Rigid vs Articulated Dump Trucks – What’s the Difference?

mining dump trucks on a construction site

The market size of America’s dump truck industry today is $19.3 billion. It’s steadily growing at a rate of 3.7%. They are commonly used in construction and mining. This is because dump trucks are built for off-road hauling. Currently, there are around 107 dump truck manufacturers in the United States. There are two main classifications of dump trucks. They are the rigid dump trucks and articulated dump trucks. Let’s find out what’s the difference between the two.

Dump trucks are large vehicles used for transporting loose materials. These materials include demolition waste, dirt, gravel, ores, and sand. A typical dump truck dimension is around 21 to 25 feet long, 8.5 feet wide, and 7.5 to 11 feet high. They can haul loads of up to 80,000 pounds. Before buying a dump truck, it is best to determine the needs and purpose of your business. Knowing the basics of its two main classifications can also help.


What are Rigid Dump Trucks?

Rigid dump trucks are classes of dump trucks where the cab and the body rest on the same fixed chassis. They use conventional steering with a drive at the rear wheel. The design of a rigid dump truck is ideal for transporting abrasive and rocky loads on a well-maintained road. They can also carry free-flowing bulky materials. The most common materials transported by rigid dump trucks are ore, rock, and shale. Rigid dump trucks are cost-efficient for those who have large amounts of loads that they need to move for a long period.

What are Articulated Dump Trucks?

Articulated dump trucks are classes of dump trucks with two separate units hinge permanently together. The front unit is the cab that contains the engine. The second unit is the dump box hinge into the cab. Articulated dumpers are all-wheel drive. Hydraulic cylinders power the steering function. Such design allows the trailer wheels to follow the front wheels of the cab. Articulated dump trucks are ideal for hauling during adverse weather conditions or in rough terrain.

Pros and Cons of Rigid Dump Trucks

Rigid dump trucks are commonly used in mines and quarries. Their rear-wheel-drive suits large areas with a well-maintained load. They’re cost-efficient when performing long-term hauling on a job site. A distinct advantage of rigid dump trucks is the ability to transport larger loads faster over large areas. This keeps the cost per ton down. Rigid dump trucks are also safer to drive at high speed. Its fixed chassis design can handle grueling stress at the greatest reliability. Rigid dump trucks are ideal for most construction sites.

On the other side, rigid dump trucks may not perform well on unruly terrain and harsh weather conditions. There’s a tendency for its frame to twist on rough terrains. They have lesser traction on slippery roads. And they’re hard to maneuver on narrow roads because of rack and pinion steering.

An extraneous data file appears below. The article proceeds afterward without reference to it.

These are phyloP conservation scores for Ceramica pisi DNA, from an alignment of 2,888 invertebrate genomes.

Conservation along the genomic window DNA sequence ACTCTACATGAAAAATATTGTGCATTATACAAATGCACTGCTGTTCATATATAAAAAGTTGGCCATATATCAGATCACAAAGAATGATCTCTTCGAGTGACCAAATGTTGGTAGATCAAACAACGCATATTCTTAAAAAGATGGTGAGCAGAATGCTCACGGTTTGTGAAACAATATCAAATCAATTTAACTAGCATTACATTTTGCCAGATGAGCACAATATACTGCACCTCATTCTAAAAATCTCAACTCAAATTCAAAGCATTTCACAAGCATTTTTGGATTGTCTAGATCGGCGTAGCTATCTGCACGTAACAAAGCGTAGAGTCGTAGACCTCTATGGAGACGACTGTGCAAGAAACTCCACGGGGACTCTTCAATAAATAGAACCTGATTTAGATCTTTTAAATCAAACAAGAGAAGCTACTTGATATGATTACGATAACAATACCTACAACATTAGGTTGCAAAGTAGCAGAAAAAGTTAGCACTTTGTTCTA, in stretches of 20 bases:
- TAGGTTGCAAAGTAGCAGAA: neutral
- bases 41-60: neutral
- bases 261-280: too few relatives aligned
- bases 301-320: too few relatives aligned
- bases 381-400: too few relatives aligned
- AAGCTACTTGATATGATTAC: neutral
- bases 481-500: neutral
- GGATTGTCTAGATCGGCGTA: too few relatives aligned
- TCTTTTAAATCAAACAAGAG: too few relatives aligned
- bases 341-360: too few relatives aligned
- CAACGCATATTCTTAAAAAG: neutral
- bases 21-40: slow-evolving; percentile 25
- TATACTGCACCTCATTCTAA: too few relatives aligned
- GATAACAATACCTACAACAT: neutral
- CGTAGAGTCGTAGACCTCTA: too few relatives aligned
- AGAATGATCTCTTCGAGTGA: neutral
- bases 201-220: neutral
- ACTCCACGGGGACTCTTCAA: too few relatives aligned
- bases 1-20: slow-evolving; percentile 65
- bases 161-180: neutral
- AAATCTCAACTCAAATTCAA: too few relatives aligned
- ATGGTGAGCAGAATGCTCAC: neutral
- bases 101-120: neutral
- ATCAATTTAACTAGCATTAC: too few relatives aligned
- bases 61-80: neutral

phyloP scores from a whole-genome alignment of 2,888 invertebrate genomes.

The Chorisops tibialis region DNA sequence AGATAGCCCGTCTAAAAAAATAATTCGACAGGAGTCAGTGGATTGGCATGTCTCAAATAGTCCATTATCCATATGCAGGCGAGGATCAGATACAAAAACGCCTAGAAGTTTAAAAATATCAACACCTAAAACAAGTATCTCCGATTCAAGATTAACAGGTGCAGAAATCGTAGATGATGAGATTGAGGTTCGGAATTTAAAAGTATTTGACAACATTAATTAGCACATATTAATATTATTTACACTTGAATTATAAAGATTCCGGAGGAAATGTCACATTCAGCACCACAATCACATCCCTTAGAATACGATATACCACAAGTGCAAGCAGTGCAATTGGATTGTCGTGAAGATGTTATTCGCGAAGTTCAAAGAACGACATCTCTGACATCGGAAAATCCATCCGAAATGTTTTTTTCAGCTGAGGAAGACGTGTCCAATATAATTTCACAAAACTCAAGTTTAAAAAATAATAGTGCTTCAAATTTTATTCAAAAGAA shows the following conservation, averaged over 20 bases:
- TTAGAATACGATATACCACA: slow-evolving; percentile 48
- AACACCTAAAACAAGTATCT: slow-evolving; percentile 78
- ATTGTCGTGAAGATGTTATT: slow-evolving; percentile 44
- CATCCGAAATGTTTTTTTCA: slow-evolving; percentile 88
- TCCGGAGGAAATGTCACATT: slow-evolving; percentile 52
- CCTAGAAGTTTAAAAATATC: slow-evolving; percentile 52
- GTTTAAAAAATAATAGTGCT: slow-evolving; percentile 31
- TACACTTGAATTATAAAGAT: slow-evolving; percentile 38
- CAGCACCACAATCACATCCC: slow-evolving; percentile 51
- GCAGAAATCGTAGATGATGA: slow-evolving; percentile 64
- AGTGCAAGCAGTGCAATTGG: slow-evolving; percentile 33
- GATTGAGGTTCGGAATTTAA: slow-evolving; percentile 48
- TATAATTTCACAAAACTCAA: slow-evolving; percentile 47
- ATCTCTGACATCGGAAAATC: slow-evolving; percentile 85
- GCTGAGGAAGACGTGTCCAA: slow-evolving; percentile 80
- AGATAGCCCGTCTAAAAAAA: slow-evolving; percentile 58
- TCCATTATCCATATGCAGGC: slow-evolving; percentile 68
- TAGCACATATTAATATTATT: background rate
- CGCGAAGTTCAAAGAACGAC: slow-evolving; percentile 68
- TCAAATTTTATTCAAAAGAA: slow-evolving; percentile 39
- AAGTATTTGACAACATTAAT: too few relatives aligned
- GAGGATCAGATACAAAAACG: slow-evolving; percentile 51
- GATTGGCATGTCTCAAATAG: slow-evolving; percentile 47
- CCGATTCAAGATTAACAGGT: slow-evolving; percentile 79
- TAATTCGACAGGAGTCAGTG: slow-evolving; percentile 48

Pros and Cons of Articulated Dump Trucks

Articulated dump trucks can handle unruly terrains and harsh weather. Being an all-wheel drive, it can have better traction on the road. This articulated steering also makes it easy for an articulated dump truck to maneuver on narrow roads. An articulated dump truck is designed to work on a 35% incline. It’s because they are lighter than rigid dump trucks.

A downside of an articulated dump truck is that it cannot transport larger loads at a faster speed. Their trailer sizes are much smaller than rigid dump trucks. Their large tires limit their speed controls. Articulated dump trucks are ideal for mining and small job sites.

Difference Between Rigid Dump Trucks and Articulated Dump Trucks

The key difference between a rigid dump truck and an articulated dump truck is the frame. In a rigid dump truck, the power unit (cab) and trailer box (dump) sit on the same chassis. They function as a single unit. On the other hand, an articulated dump frame has two separate units. The power unit (cab) is hinged to the trailer box (dump). Even though the articulated dump truck has two separate units, these units are permanently hinged.

Another difference between a rigid dump truck and an articulated dump truck is their steering design. Rigid dump trucks use conventional steering. They utilize the rack and pinion style or rear-wheel drive. An articulated dump truck uses an all-wheel drive. This is called articulated steering making an articulated dump truck powerful when it comes to maneuvering and pivoting.

Rigid dump trucks are designed to work on a 15% incline while articulated dump trucks are designed to work on a 35% incline. This means that articulated dump trucks can load and unload faster.

The trailer box of rigid dump trucks is larger than that of articulated dump trucks. As such, rigid dump trucks can accommodate heavier loads than articulated dump trucks.

Rigid dump trucks can handle faster speed than articulated dump trucks. But articulated dump trucks are much safer to drive uphill than rigid dump trucks. 

In general, it would be best to consider different factors to identify the right type of dump truck for your hauling needs. The factors you should consider are the amount of load, ground and road conditions, type of materials, and size of the job site.


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